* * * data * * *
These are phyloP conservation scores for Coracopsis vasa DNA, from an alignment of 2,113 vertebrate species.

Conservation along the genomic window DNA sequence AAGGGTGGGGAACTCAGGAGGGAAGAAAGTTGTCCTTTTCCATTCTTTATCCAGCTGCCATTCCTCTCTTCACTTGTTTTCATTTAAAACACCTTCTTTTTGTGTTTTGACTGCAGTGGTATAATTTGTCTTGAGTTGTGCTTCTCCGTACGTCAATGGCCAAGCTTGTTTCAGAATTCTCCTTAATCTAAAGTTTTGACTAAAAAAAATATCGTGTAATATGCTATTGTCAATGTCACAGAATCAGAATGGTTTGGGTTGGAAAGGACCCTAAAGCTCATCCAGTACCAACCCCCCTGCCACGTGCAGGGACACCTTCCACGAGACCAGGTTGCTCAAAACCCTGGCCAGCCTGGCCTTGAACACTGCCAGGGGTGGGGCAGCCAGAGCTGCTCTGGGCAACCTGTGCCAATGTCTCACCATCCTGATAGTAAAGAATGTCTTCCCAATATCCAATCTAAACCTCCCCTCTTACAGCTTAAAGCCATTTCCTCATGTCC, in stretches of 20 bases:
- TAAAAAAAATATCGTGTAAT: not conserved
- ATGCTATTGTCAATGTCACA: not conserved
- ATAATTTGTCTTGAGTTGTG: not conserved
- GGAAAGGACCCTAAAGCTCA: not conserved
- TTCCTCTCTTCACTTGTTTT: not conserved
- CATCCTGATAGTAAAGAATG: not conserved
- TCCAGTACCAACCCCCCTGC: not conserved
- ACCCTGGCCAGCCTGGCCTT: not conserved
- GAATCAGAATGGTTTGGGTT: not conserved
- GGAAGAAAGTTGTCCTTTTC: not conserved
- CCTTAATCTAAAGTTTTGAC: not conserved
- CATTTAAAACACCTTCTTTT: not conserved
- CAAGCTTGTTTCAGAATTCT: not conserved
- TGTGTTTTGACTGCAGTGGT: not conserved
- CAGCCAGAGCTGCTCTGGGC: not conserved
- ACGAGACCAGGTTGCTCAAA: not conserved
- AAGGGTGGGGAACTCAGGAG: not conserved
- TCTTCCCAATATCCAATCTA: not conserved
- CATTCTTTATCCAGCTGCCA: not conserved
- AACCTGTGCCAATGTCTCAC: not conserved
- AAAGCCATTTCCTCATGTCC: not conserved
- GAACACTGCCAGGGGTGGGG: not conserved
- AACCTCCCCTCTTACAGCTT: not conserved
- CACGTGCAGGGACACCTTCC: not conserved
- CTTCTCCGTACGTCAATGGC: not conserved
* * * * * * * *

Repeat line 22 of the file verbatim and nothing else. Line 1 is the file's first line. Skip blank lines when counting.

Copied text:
- AACCTGTGCCAATGTCTCAC: not conserved